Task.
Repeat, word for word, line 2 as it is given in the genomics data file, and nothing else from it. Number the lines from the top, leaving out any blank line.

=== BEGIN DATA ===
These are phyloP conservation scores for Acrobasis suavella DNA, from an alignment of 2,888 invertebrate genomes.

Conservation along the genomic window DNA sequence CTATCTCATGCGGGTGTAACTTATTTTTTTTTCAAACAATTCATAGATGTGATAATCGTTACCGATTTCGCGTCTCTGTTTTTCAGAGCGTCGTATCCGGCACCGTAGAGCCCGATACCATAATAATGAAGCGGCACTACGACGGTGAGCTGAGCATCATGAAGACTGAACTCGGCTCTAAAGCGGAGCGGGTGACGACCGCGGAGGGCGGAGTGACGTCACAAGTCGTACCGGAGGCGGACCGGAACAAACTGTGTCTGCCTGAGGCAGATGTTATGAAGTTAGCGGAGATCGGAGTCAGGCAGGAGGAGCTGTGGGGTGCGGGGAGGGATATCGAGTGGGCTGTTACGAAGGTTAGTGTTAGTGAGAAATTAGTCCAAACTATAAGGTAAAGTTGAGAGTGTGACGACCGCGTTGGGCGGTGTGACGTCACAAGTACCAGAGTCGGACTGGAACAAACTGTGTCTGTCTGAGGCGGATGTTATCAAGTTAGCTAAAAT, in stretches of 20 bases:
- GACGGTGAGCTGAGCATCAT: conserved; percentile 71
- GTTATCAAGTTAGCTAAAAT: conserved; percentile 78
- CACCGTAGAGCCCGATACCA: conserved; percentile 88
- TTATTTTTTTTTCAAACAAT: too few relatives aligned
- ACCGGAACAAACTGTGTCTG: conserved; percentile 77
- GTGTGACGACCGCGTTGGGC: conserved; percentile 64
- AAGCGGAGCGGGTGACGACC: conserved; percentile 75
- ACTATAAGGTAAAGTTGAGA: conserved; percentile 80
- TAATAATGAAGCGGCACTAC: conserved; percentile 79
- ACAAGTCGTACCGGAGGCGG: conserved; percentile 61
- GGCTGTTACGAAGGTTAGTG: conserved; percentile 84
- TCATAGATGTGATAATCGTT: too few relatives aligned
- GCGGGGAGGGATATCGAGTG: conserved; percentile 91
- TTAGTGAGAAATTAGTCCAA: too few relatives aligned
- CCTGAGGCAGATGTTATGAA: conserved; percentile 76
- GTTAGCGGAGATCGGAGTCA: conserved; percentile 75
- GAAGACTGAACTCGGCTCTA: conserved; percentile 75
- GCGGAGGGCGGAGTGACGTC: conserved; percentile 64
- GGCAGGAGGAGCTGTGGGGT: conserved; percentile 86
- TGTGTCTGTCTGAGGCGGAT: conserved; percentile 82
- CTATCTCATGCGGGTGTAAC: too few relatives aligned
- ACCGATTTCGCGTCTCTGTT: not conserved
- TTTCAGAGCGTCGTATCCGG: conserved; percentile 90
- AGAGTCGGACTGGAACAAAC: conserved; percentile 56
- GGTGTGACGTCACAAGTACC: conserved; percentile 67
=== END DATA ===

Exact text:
Conservation along the genomic window DNA sequence CTATCTCATGCGGGTGTAACTTATTTTTTTTTCAAACAATTCATAGATGTGATAATCGTTACCGATTTCGCGTCTCTGTTTTTCAGAGCGTCGTATCCGGCACCGTAGAGCCCGATACCATAATAATGAAGCGGCACTACGACGGTGAGCTGAGCATCATGAAGACTGAACTCGGCTCTAAAGCGGAGCGGGTGACGACCGCGGAGGGCGGAGTGACGTCACAAGTCGTACCGGAGGCGGACCGGAACAAACTGTGTCTGCCTGAGGCAGATGTTATGAAGTTAGCGGAGATCGGAGTCAGGCAGGAGGAGCTGTGGGGTGCGGGGAGGGATATCGAGTGGGCTGTTACGAAGGTTAGTGTTAGTGAGAAATTAGTCCAAACTATAAGGTAAAGTTGAGAGTGTGACGACCGCGTTGGGCGGTGTGACGTCACAAGTACCAGAGTCGGACTGGAACAAACTGTGTCTGTCTGAGGCGGATGTTATCAAGTTAGCTAAAAT, in stretches of 20 bases: